The split in the IRA over acceptance of the treaty had been simmering since January 1922. The outcome of the Dáil vote and the June elections (58 seats to pro-treatyites and 36 to anti-treatyites, others 34) did little to dissuade those who believed they had taken an oath to secure a republic and that the stepping stone approach was unacceptable. De Valera and Harry Boland made this abundantly clear in their addresses to the electors in Tullamore in April 1922 (see the earlier blog in this series on 15 June 2022). De Valera had issued an Easter message to the Republic, in which he had asked the young men and women of Ireland to hold steadily on, and that the goal is in sight at last. Tommy Dunne of Ballinagar and a member of the county council told the anti-treaty meeting in Tullamore that:
‘His chief reason for standing by the Republic movement was the construction he put upon his oath under which he felt justified in waging war against the hirelings and agents of the King of England. To recede from that position and take an oath of faithfulness to the country or King he had been waging war against, would be an admission of defeat. We have not been defeated in the fight which we have waged against England in this country for the last two years. . . . Take care that the acceptance of the Dominion Status by Ireland does not have a similar result [division] and that those who are seeking to make Ireland refuse to accept this Treaty do not find themselves opposed by their own country men (cheers).
Those not overly familiar with military history will be still aware of famous battles, probably none more than Waterloo, where Napoleon was defeated by Wellington and his allies in 1815. As today is the 207th anniversary of this decisive battle, we will look at some of the men who were present at this battle who now lie buried in Birr. There are at least four men buried in the town who were present at the battle with many more who fought during the Peninsular Wars, which is a topic for another post. A sad observation is that other than the officers, the other brave men mentioned below are all buried in unmarked graves.
The 16th of June 2022 marks two important anniversaries. The first is the centenary of Ulysses, but the second was the all-important vote on the Treaty held on the same day. The outcome in Ireland of the latter event was eagerly awaited. This election was the first to be held in the new Free State, the first held under the PR electoral system, and the first to be contested by the parties which, in modified forms, were to dominate subsequent Irish politics at least up to 2011. The 1918 election has already been the subject of a blog on Offalyhistoryblog and was a clear win in Offaly and the country for Sinn Féin. This blog is part of our contribution to the #decade of centenaries. We plan more over the summer to include the departure of the British army from Offaly barracks, the lead up to the civil war in Offaly, bank robberies, the burning of the county courthouse, jail and barracks, noted personalities in Offaly in 1922. If you wish to help please email us with your suggestions/contribution. firstname.lastname@example.org
The 1922 election was a fight out between the pro-treatyites and the Republicans led by de Valera, but the pact between Collins and de Valera came to grief before election day. Some had looked to the Labour Party to stand aside in 1922, as they had done in 1918, or to vote with the pro-treatyites. Nowhere was the wisdom of Labour going its own way better demonstrated that in the new Laois-Offaly four-seat constituency where William Davin came in as the big winner with more than two quotas. Given its performance in later general elections why did the anti-treatyites not field a candidate? Sean Robbins of Clara had topped the poll in the 1920 county council election and Sinn Féin’s ideologue in Offaly and organiser, T.M. Russell, had come second. Russell, to answer part of the question, had departed the local scene in October 1920 and was in favour of the Treaty. Sean McGuinness, the local IRA battalion commander, was another possible anti-treatyite candidate and he was elected in 1923, but declined to take his seat because of the oath of allegiance. He secured 5,572 votes in 1923.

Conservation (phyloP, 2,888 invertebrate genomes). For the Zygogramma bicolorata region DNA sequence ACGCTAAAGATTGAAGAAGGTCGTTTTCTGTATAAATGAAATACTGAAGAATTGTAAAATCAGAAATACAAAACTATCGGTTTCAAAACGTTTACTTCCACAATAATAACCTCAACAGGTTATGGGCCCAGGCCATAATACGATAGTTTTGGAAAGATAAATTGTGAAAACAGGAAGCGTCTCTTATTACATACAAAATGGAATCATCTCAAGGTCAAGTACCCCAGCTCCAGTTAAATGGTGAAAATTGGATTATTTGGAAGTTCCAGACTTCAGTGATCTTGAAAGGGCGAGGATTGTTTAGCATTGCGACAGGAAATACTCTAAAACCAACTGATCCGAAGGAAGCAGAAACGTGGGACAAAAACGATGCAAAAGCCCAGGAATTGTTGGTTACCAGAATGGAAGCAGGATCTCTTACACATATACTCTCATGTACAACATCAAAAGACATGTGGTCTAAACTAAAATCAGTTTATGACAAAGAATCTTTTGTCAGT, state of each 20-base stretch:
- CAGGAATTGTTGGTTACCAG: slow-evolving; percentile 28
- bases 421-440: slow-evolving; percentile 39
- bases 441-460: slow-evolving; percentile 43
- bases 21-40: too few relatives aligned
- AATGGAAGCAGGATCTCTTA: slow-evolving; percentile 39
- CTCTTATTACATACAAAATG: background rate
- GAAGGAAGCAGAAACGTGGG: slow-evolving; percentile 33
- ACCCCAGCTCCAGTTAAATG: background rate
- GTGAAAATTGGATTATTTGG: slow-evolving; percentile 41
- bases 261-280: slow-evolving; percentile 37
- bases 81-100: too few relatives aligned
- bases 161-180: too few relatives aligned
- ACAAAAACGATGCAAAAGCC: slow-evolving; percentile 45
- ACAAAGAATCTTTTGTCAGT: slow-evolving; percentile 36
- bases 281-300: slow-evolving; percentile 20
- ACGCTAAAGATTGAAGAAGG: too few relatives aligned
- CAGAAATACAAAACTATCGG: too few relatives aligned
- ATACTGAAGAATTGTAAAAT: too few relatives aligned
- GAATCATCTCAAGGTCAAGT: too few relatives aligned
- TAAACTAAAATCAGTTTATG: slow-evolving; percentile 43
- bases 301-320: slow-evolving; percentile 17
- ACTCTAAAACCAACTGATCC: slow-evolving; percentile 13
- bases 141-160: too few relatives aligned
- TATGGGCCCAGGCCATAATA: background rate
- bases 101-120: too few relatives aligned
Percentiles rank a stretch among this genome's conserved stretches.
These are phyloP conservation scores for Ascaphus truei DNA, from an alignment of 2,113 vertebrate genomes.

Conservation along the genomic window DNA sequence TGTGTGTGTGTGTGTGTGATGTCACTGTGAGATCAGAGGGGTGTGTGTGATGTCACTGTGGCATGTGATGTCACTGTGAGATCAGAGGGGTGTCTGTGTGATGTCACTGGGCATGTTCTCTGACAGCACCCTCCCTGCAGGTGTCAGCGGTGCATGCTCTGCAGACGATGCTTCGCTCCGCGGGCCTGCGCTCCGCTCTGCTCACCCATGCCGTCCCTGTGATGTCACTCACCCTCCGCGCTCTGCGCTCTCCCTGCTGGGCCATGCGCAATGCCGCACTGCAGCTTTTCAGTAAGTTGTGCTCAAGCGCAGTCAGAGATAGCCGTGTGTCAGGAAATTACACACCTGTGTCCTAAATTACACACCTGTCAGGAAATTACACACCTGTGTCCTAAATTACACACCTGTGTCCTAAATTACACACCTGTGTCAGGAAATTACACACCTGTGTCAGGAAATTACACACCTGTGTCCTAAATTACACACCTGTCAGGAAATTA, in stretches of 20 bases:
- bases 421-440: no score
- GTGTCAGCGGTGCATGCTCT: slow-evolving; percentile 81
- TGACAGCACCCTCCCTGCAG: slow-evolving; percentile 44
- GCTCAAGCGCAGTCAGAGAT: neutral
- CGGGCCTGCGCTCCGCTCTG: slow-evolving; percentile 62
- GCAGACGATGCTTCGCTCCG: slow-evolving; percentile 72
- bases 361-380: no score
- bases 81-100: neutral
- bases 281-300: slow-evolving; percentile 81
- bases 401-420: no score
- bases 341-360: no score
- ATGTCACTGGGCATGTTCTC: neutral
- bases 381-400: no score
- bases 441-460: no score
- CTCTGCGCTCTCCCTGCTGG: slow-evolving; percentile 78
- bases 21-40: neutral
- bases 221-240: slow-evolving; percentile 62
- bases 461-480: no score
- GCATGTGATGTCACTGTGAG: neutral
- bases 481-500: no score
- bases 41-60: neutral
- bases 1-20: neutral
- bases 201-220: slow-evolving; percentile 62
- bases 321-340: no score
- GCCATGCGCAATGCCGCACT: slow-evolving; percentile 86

The 12th of June 2022 marks the 100th anniversary of the disbandment of the historic Southern Irish infantry regiments of the British Army at Windsor Castle. Disbandment was brought about by economic cuts to the British Army after World War One (Army Order No. 78 dated 11 March 1922 “reduction of establishment”) and in part due to the Anglo-Irish Treaty and the establishment of the Irish Free State. The Royal Irish Regiment, Connaught Rangers, Leinster Regiment, Royal Munster Fusiliers, Royal Dublin Fusiliers (and South Irish Horse) were all earmarked for disbandment and would surrender their colours to King George V.
The various detachments of the six regiments made their way to Windsor Castle via the 9:55 am train from Paddington Station, London. The historic ceremony took place at 11:30 am in St. George’s Hall in Windsor Castle with each battalion of the various regiments consisting of a colour party of three officers and three other ranks, with the respective colonel of each regiment also present.
In these days when there is so much of war and pestilence it is good in looking at the Decade of Centenaries in Ireland to focus on the positive. Things that were done the good of which is still with us. So it is with technical education. Today we look at the early efforts and how positive and innovative were the early pioneers. Our own founder of Offaly History in 1938-9, James Rogers, was one who contributed. So too did those unsung heroes E. J. Delahunty and Willie Robbins. In regard to technical, or what is sometimes referred to as practical education, the earliest attempt in the county to provide such a facility was made at Birr about 1841 when the Parsonstown Mechanics Institute was established in, or to the rear, of the memorial hall at John’s Mall. It was not a success. There were other experiments in agricultural education and model schools, but the first real attempt to provide children and adults with opportunities for technical or practical education came with the passing of the Technical Instruction Act, 1889. A further important stimulus was the passing of the Agricultural and Technical Instruction Act. 1899, which led to the setting up of a new department of agriculture and technical instruction. As a result of the two acts over fifty committees throughout Ireland were working to promote agriculture and technical instruction by early 1900.